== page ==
Remember the last time creationists were terrified? In 2014: “Naturally, I thought they had discovered a man actually morphing into a fly.” It turned out be just Chief pom pom steward Chris Mooney claiming a 98% genetic similarity between humans and chimps, etc. Which mainly shows what genes don’t do for a life form.
At some point, he really should get around to the bottlenose dolphin. Maybe he should get out more generally…
Well, the current frite is “God is on the ropes: The brilliant new science that has creationists and the Christian right terrified,” by Paul Rosenberg over at Salon. This one is even more exotic, as the title suggests:
Darwin also didn’t have anything to say about how life got started in the first place — which still leaves a mighty big role for God to play, for those who are so inclined. But that could be about to change, and things could get a whole lot worse for creationists because of Jeremy England, a young MIT professor who’s proposed a theory, based in thermodynamics, showing that the emergence of life was not accidental, but necessary. “[U]nder certain conditions, matter inexorably acquires the key physical attribute associated with life,” he was quoted as saying in an article in Quanta magazine early in 2014, that’s since been republished by Scientific American and, more recently, by Business Insider. In essence, he’s saying, life itself evolved out of simpler non-living systems.
Here’s the Quanta piece:
Self-replication (or reproduction, in biological terms), the process that drives the evolution of life on Earth, is one such mechanism by which a system might dissipate an increasing amount of energy over time. As England put it, “A great way of dissipating more is to make more copies of yourself.” In a September paper in the Journal of Chemical Physics, he reported the theoretical minimum amount of dissipation that can occur during the self-replication of RNA molecules and bacterial cells, and showed that it is very close to the actual amounts these systems dissipate when replicating. He also showed that RNA, the nucleic acid that many scientists believe served as the precursor to DNA-based life, is a particularly cheap building material. Once RNA arose, he argues, its “Darwinian takeover” was perhaps not surprising.
The chemistry of the primordial soup, random mutations, geography, catastrophic events and countless other factors have contributed to the fine details of Earth’s diverse flora and fauna. But according to England’s theory, the underlying principle driving the whole process is dissipation-driven adaptation of matter.
This principle would apply to inanimate matter as well. “It is very tempting to speculate about what phenomena in nature we can now fit under this big tent of dissipation-driven adaptive organization,” England said. “Many examples could just be right under our nose, but because we haven’t been looking for them we haven’t noticed them.”
So why hasn’t England gotten the Nobel yet?
The claim that the emergence of life is “necessary” (an outcome of law) isn’t itself new. See, for example, Does nature just “naturally” produce life? It’s a respected position, and England attempts to concoct such a law.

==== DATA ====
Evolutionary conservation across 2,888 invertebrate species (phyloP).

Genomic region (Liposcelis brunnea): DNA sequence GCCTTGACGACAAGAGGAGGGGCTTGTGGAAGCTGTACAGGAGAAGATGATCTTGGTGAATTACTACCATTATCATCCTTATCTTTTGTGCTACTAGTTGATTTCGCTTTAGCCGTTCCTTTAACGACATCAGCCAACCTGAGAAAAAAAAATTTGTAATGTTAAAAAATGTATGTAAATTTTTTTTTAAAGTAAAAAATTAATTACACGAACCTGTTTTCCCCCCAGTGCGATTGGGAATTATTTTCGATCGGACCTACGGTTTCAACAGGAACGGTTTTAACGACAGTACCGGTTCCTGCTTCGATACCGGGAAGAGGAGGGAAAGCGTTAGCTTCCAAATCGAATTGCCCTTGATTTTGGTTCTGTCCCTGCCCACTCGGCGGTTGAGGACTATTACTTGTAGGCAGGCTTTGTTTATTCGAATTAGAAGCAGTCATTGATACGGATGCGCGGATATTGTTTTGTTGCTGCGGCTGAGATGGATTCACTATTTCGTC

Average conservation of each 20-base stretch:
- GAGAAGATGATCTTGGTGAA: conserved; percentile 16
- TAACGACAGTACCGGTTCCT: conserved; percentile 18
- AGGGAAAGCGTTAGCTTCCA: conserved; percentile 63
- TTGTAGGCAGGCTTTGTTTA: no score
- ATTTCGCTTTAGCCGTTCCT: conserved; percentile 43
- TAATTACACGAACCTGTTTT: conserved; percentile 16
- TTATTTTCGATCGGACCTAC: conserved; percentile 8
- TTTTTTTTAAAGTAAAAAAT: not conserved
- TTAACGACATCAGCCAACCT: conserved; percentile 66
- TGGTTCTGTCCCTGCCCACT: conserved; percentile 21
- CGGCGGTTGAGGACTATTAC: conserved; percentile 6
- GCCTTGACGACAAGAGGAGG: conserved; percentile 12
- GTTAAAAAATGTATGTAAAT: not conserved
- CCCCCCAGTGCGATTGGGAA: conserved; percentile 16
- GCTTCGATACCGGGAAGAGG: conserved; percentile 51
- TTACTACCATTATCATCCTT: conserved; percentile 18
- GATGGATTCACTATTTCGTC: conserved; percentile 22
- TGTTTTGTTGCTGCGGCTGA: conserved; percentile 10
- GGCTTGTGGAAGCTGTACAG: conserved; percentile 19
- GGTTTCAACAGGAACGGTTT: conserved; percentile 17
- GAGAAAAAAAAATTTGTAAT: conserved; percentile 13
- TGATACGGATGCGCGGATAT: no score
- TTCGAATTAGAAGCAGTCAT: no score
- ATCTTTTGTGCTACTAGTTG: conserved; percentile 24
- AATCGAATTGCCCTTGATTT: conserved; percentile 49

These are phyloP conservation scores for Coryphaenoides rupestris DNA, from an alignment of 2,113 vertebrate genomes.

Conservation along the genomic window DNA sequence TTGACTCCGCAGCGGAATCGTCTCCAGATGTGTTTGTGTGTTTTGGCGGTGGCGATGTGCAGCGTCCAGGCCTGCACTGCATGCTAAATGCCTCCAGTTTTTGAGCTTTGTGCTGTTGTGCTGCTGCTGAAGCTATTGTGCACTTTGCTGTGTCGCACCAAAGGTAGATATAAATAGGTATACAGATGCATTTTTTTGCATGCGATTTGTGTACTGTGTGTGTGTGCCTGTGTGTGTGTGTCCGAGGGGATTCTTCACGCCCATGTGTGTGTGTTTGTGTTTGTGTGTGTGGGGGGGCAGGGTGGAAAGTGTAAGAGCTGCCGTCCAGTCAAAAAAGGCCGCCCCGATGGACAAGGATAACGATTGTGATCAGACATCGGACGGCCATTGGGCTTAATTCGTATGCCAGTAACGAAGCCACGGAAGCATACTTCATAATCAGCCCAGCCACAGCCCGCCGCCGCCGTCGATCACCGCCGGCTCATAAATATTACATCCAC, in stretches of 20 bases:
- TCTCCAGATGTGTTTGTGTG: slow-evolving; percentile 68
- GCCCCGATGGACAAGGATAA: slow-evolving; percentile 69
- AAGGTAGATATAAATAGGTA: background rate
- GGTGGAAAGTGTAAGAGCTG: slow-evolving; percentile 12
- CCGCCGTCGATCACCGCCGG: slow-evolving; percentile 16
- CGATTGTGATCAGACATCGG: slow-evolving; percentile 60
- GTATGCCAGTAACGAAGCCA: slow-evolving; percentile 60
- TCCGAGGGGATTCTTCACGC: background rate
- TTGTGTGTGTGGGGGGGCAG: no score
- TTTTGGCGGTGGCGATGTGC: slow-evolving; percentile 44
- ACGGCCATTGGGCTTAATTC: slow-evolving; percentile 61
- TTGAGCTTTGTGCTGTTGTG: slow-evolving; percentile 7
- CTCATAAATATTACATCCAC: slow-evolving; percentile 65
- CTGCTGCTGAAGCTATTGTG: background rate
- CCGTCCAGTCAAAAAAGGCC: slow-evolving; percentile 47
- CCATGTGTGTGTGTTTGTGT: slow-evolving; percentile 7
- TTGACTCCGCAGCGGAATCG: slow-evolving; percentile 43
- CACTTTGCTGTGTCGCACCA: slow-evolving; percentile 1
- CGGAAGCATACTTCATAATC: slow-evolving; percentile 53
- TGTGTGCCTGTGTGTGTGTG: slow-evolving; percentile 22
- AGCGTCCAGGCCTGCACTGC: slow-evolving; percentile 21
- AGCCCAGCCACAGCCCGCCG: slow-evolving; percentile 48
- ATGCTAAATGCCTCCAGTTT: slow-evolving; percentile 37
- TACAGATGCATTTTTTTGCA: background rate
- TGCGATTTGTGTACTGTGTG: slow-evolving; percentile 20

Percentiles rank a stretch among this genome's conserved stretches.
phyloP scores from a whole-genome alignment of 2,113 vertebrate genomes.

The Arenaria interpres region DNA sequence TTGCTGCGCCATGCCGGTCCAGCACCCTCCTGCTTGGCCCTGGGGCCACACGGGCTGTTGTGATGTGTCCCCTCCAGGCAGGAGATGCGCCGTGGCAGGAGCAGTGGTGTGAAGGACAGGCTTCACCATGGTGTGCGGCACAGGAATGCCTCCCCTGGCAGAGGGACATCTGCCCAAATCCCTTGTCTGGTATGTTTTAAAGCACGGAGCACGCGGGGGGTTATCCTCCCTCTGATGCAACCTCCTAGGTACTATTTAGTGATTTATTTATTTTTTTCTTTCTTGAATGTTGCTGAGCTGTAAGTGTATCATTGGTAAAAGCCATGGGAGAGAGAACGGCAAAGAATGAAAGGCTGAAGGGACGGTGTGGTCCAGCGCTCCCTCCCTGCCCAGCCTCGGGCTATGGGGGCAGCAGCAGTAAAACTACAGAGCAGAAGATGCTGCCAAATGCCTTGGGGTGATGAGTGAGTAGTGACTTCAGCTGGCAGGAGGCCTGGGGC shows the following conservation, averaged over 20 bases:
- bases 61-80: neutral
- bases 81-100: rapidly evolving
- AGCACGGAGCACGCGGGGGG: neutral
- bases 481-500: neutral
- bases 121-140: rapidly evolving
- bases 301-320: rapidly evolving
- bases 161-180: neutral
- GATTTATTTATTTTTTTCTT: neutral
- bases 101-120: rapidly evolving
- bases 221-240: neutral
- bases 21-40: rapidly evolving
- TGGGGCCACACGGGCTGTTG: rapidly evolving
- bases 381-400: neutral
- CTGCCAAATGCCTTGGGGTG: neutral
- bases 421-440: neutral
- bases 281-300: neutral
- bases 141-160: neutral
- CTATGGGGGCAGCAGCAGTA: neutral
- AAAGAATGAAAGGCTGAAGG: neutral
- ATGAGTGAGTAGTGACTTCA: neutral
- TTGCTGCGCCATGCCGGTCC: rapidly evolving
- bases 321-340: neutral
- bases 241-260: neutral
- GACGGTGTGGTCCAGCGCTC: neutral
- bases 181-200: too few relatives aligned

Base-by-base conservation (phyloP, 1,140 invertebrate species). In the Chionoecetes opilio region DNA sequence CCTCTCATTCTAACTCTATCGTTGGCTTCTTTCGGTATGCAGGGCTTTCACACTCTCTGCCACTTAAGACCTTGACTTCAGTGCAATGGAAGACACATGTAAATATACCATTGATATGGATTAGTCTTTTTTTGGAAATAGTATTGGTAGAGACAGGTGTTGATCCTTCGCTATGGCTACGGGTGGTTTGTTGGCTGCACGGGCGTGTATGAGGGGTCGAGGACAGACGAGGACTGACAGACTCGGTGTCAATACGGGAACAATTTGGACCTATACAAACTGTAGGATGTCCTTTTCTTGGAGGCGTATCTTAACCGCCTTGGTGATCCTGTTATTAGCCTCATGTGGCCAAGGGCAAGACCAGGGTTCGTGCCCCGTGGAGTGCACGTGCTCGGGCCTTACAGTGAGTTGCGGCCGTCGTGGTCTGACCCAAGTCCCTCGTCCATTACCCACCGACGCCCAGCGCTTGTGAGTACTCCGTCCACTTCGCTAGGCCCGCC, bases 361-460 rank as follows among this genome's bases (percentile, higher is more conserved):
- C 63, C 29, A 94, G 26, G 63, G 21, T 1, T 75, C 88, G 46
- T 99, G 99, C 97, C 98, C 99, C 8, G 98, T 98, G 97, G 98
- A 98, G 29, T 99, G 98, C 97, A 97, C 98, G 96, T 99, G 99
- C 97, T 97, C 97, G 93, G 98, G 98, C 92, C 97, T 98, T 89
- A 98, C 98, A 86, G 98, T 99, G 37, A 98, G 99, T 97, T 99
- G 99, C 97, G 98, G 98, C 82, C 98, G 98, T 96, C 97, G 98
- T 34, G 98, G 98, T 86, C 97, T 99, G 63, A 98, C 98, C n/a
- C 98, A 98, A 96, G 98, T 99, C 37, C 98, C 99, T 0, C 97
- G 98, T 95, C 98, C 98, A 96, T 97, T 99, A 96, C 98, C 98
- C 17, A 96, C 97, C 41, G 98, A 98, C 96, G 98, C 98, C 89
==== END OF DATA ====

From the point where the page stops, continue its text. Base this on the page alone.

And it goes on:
That was when the wheels fell off. As Casey Luskin puts it at The Blaze,
The fundamental problem with England’s theories, and Rosenberg’s polemics, is that sunlight and other forms of energy do not generate new genetic information, nor do they produce new types of biological machines.
It’s one thing to observe that energy keeps a machine running; it’s quite another to claim energy produced the machine in the first place. You could shine light on random Scrabble tiles or disassembled computer components for billions of years, and you’ll never produce a Shakespearean Sonnet or a functional computer. No wonder Harvard biophysicist Eugene Shakhnovich called England’s proposals “extremely speculative, especially as applied to life phenomena.”
Yes, if we leave out the very high levels of information, we can explain life. A friend notes, “To say a theory that leaves it out is wrong is a grave disservice to wrong theories everywhere.” Most wrong theories do attempt to account plausibly for all the facts.
In fact, leaving out high information, we don’t even need a law-based theory. Chance-based theories will do. See: Can all the numbers for life’s origin just happen to fall into place? We can even just throw enough models at the origin of life and hope some of them will stick.
As a general rule, a would-be theory marketed as a terror to creationists is a scambo. For one thing, if a guy could really get the Nobel for whatever he found, why would he care what creationists think? If he can’t, his supporters can whip up their base, but no one is fooled. And that’s pretty much what is happening here, it seems.
Old news hack tip: Check whether creationists act like they view the theory as a threat. Most have probably hardly noticed it.
Idea!: Get back to the creationists for a comment when the Boltzmann brains begin to appear, floating over people’s desks … because if England were right, well, see vid below:
See also: Salon, on the utter triumph of Darwin — NOT
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